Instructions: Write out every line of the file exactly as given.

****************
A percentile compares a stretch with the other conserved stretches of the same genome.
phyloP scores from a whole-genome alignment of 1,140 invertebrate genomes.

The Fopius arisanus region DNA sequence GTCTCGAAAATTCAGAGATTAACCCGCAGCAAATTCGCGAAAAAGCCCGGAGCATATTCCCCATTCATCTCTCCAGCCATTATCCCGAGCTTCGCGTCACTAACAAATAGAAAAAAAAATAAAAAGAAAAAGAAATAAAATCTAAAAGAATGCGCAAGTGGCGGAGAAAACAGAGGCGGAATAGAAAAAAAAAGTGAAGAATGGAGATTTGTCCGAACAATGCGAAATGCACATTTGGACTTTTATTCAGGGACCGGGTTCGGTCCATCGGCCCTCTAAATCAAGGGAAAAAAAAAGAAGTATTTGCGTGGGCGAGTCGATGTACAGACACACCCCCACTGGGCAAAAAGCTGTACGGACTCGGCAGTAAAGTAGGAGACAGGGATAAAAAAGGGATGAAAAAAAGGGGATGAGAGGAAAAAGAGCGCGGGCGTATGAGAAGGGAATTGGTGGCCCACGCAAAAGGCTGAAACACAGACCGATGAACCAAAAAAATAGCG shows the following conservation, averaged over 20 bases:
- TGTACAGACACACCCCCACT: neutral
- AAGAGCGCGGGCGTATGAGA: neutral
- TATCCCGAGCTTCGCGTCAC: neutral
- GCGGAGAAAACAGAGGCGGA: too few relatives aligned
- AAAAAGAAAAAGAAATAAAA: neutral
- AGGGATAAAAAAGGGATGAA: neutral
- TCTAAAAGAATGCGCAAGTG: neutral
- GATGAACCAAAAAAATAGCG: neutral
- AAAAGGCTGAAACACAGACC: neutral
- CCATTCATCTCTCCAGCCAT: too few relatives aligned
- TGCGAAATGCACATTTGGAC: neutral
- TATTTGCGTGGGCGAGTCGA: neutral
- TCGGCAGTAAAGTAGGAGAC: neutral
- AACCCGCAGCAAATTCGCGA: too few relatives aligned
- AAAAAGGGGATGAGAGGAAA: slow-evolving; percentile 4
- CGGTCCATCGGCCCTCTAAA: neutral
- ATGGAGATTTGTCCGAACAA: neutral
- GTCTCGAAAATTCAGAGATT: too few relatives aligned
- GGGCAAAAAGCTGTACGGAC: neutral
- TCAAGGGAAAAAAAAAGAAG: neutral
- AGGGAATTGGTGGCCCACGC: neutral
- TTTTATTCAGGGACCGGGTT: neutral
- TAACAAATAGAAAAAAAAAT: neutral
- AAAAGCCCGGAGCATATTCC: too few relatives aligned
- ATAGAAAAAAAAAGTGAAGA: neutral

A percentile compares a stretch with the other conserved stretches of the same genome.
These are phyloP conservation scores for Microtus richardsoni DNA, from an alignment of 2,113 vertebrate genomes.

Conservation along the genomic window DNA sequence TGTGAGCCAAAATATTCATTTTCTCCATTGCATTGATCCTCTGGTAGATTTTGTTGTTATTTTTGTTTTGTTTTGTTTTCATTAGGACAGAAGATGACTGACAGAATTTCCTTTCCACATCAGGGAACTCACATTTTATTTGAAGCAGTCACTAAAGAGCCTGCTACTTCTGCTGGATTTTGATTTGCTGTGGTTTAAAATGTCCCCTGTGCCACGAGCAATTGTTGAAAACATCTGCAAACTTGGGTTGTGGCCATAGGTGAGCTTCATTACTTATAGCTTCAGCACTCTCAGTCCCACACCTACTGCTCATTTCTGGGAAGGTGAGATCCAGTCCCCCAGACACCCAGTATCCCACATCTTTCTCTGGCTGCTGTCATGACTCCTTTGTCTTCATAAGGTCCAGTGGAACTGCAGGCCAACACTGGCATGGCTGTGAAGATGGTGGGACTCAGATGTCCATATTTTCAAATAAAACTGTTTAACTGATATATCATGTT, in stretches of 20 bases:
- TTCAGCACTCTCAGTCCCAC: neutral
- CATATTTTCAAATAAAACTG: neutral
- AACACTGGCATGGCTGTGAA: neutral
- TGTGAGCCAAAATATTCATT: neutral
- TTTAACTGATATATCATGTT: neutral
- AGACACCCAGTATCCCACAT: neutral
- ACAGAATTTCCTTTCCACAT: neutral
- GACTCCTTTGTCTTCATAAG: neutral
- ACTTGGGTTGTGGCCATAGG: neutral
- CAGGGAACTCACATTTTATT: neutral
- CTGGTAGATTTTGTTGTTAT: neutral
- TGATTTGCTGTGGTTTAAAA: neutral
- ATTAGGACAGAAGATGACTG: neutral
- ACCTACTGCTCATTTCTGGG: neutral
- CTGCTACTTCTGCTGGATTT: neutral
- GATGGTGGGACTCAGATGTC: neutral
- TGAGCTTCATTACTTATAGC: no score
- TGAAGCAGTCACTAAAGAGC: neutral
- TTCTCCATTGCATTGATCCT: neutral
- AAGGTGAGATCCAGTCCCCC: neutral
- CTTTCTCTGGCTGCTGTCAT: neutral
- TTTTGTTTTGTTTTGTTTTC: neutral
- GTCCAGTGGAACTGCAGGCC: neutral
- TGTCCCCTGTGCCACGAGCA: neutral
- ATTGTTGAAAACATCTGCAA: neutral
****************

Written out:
A percentile compares a stretch with the other conserved stretches of the same genome.
phyloP scores from a whole-genome alignment of 1,140 invertebrate genomes.

The Fopius arisanus region DNA sequence GTCTCGAAAATTCAGAGATTAACCCGCAGCAAATTCGCGAAAAAGCCCGGAGCATATTCCCCATTCATCTCTCCAGCCATTATCCCGAGCTTCGCGTCACTAACAAATAGAAAAAAAAATAAAAAGAAAAAGAAATAAAATCTAAAAGAATGCGCAAGTGGCGGAGAAAACAGAGGCGGAATAGAAAAAAAAAGTGAAGAATGGAGATTTGTCCGAACAATGCGAAATGCACATTTGGACTTTTATTCAGGGACCGGGTTCGGTCCATCGGCCCTCTAAATCAAGGGAAAAAAAAAGAAGTATTTGCGTGGGCGAGTCGATGTACAGACACACCCCCACTGGGCAAAAAGCTGTACGGACTCGGCAGTAAAGTAGGAGACAGGGATAAAAAAGGGATGAAAAAAAGGGGATGAGAGGAAAAAGAGCGCGGGCGTATGAGAAGGGAATTGGTGGCCCACGCAAAAGGCTGAAACACAGACCGATGAACCAAAAAAATAGCG shows the following conservation, averaged over 20 bases:
- TGTACAGACACACCCCCACT: neutral
- AAGAGCGCGGGCGTATGAGA: neutral
- TATCCCGAGCTTCGCGTCAC: neutral
- GCGGAGAAAACAGAGGCGGA: too few relatives aligned
- AAAAAGAAAAAGAAATAAAA: neutral
- AGGGATAAAAAAGGGATGAA: neutral
- TCTAAAAGAATGCGCAAGTG: neutral
- GATGAACCAAAAAAATAGCG: neutral
- AAAAGGCTGAAACACAGACC: neutral
- CCATTCATCTCTCCAGCCAT: too few relatives aligned
- TGCGAAATGCACATTTGGAC: neutral
- TATTTGCGTGGGCGAGTCGA: neutral
- TCGGCAGTAAAGTAGGAGAC: neutral
- AACCCGCAGCAAATTCGCGA: too few relatives aligned
- AAAAAGGGGATGAGAGGAAA: slow-evolving; percentile 4
- CGGTCCATCGGCCCTCTAAA: neutral
- ATGGAGATTTGTCCGAACAA: neutral
- GTCTCGAAAATTCAGAGATT: too few relatives aligned
- GGGCAAAAAGCTGTACGGAC: neutral
- TCAAGGGAAAAAAAAAGAAG: neutral
- AGGGAATTGGTGGCCCACGC: neutral
- TTTTATTCAGGGACCGGGTT: neutral
- TAACAAATAGAAAAAAAAAT: neutral
- AAAAGCCCGGAGCATATTCC: too few relatives aligned
- ATAGAAAAAAAAAGTGAAGA: neutral

A percentile compares a stretch with the other conserved stretches of the same genome.
These are phyloP conservation scores for Microtus richardsoni DNA, from an alignment of 2,113 vertebrate genomes.

Conservation along the genomic window DNA sequence TGTGAGCCAAAATATTCATTTTCTCCATTGCATTGATCCTCTGGTAGATTTTGTTGTTATTTTTGTTTTGTTTTGTTTTCATTAGGACAGAAGATGACTGACAGAATTTCCTTTCCACATCAGGGAACTCACATTTTATTTGAAGCAGTCACTAAAGAGCCTGCTACTTCTGCTGGATTTTGATTTGCTGTGGTTTAAAATGTCCCCTGTGCCACGAGCAATTGTTGAAAACATCTGCAAACTTGGGTTGTGGCCATAGGTGAGCTTCATTACTTATAGCTTCAGCACTCTCAGTCCCACACCTACTGCTCATTTCTGGGAAGGTGAGATCCAGTCCCCCAGACACCCAGTATCCCACATCTTTCTCTGGCTGCTGTCATGACTCCTTTGTCTTCATAAGGTCCAGTGGAACTGCAGGCCAACACTGGCATGGCTGTGAAGATGGTGGGACTCAGATGTCCATATTTTCAAATAAAACTGTTTAACTGATATATCATGTT, in stretches of 20 bases:
- TTCAGCACTCTCAGTCCCAC: neutral
- CATATTTTCAAATAAAACTG: neutral
- AACACTGGCATGGCTGTGAA: neutral
- TGTGAGCCAAAATATTCATT: neutral
- TTTAACTGATATATCATGTT: neutral
- AGACACCCAGTATCCCACAT: neutral
- ACAGAATTTCCTTTCCACAT: neutral
- GACTCCTTTGTCTTCATAAG: neutral
- ACTTGGGTTGTGGCCATAGG: neutral
- CAGGGAACTCACATTTTATT: neutral
- CTGGTAGATTTTGTTGTTAT: neutral
- TGATTTGCTGTGGTTTAAAA: neutral
- ATTAGGACAGAAGATGACTG: neutral
- ACCTACTGCTCATTTCTGGG: neutral
- CTGCTACTTCTGCTGGATTT: neutral
- GATGGTGGGACTCAGATGTC: neutral
- TGAGCTTCATTACTTATAGC: no score
- TGAAGCAGTCACTAAAGAGC: neutral
- TTCTCCATTGCATTGATCCT: neutral
- AAGGTGAGATCCAGTCCCCC: neutral
- CTTTCTCTGGCTGCTGTCAT: neutral
- TTTTGTTTTGTTTTGTTTTC: neutral
- GTCCAGTGGAACTGCAGGCC: neutral
- TGTCCCCTGTGCCACGAGCA: neutral
- ATTGTTGAAAACATCTGCAA: neutral